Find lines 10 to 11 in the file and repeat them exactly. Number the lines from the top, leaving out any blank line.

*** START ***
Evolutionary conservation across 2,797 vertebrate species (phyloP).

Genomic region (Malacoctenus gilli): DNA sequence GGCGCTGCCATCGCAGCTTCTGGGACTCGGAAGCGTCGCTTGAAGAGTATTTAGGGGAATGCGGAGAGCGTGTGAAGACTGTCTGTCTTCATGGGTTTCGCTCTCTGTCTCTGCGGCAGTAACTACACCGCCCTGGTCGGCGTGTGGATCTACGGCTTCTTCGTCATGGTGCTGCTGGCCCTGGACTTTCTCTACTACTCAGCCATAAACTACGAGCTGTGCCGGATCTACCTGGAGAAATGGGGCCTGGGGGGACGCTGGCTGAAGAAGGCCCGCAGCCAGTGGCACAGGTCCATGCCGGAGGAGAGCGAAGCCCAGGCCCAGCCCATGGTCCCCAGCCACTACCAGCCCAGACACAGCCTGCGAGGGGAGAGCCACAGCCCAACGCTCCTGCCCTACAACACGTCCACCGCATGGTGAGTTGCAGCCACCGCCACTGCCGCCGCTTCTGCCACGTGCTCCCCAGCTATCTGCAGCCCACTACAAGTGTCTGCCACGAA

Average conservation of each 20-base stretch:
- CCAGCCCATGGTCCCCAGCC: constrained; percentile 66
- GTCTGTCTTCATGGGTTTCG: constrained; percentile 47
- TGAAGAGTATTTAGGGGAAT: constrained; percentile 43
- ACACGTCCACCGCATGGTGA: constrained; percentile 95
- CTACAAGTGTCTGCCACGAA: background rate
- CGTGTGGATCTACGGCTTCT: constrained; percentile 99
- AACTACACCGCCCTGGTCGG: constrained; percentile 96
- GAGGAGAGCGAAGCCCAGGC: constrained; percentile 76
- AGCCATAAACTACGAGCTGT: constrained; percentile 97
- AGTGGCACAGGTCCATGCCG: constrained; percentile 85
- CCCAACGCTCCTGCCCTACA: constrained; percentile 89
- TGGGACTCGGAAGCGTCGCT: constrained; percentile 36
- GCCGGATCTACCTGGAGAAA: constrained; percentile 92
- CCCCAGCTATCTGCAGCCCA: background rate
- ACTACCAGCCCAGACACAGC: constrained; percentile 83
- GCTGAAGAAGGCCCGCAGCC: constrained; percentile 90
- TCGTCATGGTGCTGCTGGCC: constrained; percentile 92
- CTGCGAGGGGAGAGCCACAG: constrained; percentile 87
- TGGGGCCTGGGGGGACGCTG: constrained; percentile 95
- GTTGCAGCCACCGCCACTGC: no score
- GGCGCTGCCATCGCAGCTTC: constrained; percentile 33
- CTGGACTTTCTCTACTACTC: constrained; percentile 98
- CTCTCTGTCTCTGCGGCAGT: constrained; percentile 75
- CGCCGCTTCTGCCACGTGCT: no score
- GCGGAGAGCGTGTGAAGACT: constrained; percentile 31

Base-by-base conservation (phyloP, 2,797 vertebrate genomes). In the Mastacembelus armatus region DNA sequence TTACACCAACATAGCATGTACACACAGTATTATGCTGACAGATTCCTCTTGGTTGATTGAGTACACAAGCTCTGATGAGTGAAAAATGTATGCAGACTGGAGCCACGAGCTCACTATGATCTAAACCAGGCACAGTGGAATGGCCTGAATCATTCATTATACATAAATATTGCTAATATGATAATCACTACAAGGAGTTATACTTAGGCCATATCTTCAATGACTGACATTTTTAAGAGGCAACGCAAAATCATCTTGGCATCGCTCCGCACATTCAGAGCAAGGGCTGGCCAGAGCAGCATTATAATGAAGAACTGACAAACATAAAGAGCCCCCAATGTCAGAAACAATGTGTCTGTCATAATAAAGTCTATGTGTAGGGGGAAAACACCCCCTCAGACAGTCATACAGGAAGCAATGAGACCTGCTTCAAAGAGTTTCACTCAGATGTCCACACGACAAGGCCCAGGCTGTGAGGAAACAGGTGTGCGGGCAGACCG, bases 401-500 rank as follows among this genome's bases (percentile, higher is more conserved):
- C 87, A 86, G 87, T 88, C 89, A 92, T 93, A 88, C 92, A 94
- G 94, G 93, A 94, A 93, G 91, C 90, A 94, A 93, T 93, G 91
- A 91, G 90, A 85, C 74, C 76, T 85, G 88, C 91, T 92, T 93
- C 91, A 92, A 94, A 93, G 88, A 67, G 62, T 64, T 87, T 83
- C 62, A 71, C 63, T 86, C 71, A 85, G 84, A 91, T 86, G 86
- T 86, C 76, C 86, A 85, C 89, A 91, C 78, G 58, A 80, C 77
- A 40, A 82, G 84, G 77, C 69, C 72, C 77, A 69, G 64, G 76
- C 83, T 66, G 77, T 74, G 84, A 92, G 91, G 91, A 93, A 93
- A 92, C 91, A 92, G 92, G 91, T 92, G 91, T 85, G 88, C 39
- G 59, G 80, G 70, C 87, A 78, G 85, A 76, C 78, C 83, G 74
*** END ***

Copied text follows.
- AACTACACCGCCCTGGTCGG: constrained; percentile 96
- GAGGAGAGCGAAGCCCAGGC: constrained; percentile 76